Synopses & Reviews
Dead Certainty is about the challenge of judging matters of public concern without a common sense of the good or other shared criteria that validate final decisions. Examining both the philosophical and the practical aspects of this challenge, this book focuses on United States Supreme Court opinions that authorize and regulate the practice of sentencing people to death. Unlike other books that discuss capital punishment, it does not argue for or against the death penalty. Instead, Dead Certainty contributes to a larger project in contemporary political and legal philosophy: re-imagining how people in today's world give coherence and meaning to their shared experience. Culbert's work will be of interest to scholars of political theory, jurisprudence, law and society, rhetoric, continental philosophy, and ethics.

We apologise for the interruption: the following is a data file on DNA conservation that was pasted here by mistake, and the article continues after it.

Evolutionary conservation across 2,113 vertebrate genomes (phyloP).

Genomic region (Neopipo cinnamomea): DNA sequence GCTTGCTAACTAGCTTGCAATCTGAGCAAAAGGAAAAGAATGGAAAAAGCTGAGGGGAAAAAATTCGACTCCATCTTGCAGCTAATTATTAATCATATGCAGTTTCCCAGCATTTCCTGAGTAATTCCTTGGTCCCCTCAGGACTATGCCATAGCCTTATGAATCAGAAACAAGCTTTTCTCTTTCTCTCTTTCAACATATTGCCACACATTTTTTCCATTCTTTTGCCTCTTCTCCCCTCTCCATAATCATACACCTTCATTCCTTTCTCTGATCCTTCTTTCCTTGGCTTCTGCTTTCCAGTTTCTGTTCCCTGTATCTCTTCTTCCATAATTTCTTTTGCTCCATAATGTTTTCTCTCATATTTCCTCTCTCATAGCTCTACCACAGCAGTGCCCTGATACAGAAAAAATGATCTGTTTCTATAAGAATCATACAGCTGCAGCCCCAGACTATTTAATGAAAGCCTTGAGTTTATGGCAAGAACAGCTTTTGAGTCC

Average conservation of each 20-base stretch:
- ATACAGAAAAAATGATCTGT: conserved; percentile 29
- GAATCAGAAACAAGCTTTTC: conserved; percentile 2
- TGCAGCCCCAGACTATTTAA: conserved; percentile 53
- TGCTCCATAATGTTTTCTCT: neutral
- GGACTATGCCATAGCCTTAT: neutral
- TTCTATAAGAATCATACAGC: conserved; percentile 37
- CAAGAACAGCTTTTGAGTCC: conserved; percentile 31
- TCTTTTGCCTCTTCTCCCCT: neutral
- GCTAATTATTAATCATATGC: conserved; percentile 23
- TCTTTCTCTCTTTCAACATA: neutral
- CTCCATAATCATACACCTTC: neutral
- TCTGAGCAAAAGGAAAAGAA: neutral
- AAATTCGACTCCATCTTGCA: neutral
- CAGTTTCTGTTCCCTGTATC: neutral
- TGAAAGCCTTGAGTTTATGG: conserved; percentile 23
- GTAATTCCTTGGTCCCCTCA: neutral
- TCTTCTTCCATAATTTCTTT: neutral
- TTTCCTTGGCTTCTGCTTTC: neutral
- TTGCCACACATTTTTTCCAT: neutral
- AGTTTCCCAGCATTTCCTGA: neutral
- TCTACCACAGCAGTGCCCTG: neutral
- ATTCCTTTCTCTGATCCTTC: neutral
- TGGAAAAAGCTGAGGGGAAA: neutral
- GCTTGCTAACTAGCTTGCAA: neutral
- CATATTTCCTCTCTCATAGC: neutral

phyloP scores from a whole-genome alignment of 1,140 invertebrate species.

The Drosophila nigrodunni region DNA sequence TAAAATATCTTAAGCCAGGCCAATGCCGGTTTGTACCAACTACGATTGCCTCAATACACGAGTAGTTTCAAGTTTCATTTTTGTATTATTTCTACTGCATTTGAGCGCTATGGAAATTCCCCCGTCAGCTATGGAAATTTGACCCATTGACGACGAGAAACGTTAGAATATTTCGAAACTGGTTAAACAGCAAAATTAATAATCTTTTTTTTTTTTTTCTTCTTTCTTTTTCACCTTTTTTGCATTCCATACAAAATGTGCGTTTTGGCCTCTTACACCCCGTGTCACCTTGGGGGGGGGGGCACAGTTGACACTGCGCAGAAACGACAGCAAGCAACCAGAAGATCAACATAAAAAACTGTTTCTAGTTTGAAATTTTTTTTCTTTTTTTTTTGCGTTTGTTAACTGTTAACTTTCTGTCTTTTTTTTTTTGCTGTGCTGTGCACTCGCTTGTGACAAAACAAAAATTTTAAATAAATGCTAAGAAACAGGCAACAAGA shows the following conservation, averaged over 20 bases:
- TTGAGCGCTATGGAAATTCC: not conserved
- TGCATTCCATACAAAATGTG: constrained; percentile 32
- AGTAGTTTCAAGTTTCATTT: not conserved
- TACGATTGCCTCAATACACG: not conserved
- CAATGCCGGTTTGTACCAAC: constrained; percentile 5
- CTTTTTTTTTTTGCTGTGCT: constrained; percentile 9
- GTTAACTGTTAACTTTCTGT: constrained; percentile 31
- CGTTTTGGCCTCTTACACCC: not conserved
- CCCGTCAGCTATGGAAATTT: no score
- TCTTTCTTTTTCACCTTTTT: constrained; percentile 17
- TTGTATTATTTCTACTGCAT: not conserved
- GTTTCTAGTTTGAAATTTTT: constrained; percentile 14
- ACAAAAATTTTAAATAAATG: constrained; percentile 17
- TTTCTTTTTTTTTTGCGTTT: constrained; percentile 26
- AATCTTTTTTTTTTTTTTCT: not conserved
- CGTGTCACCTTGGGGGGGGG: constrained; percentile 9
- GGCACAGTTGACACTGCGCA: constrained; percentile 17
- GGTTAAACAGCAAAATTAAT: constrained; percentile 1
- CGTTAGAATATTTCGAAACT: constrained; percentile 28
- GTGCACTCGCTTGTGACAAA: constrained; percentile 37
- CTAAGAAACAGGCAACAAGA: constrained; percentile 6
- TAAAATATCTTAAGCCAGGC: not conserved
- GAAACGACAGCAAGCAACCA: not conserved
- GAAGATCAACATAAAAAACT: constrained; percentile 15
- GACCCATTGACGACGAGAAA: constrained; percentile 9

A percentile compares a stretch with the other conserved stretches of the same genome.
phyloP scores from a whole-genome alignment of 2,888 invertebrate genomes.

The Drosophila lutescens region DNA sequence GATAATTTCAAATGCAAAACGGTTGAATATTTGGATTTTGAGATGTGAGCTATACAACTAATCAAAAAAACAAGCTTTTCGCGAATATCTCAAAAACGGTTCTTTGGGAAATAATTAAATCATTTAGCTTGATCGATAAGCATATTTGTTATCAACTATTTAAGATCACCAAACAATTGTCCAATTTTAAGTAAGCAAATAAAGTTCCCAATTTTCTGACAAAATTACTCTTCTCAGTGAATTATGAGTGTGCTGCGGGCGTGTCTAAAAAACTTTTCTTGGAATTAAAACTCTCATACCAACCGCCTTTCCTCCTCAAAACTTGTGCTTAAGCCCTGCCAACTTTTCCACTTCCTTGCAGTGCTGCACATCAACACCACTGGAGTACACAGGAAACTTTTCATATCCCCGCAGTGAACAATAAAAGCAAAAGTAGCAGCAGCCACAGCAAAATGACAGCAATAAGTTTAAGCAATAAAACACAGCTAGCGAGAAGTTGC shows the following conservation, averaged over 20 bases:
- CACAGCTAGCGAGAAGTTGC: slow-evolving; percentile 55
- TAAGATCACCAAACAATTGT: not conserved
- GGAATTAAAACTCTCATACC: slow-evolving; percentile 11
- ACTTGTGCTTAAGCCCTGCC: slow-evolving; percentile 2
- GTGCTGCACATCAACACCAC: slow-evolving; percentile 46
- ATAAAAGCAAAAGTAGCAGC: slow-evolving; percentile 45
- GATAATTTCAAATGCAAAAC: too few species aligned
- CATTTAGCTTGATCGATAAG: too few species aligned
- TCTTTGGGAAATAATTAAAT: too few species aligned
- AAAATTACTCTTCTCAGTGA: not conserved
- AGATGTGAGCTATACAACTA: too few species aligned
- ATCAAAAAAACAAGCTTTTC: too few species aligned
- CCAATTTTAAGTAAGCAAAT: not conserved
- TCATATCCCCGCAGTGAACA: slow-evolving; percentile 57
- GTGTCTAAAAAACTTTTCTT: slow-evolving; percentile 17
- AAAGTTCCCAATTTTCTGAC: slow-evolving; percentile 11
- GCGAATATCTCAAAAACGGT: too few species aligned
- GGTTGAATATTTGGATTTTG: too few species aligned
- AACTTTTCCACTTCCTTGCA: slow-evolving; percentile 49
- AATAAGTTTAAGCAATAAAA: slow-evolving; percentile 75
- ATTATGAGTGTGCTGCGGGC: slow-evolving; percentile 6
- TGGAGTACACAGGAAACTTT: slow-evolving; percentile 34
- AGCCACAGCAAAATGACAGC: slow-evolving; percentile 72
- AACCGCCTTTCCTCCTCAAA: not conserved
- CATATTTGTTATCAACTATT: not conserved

"Dead Certainty is one of the most interesting and original treatments of capital punishment I have read in a long time. Culbert offers a philosophically compelling account of the Supreme Court's ongoing struggle to legitimate capital punishment. In her view, this struggle reveals important things about the nature of judgment itself and about the Court's attempt to ground capital punishment outside a framework of judgment." Austin Sarat, Amherst College
"In this book [Culbert] uses the Supreme Court's capital punishment jurisprudence as a vehicle to study 'the problem of judgment,' an inquiry that dissects the language and methodologies used by the justices in their evolving efforts to legitimate decisions resulting in the penalty of death Culbert's thesis is complex, her frame of reference novel, and her thoughts run deep." James R. Acker, School of Criminal Justice, University at Albany
Focusing on U.S. Supreme Court decisions in the area of capital punishment, Dead Certainty examines the challenge of judging matters of public concern without a common sense of the good or other shared criteria to validate final decisions.
About the Author
Jennifer L. Culbert is Assistant Professor in Political Science at Johns Hopkins University, where she teaches courses on Political Theory and Legal Philosophy.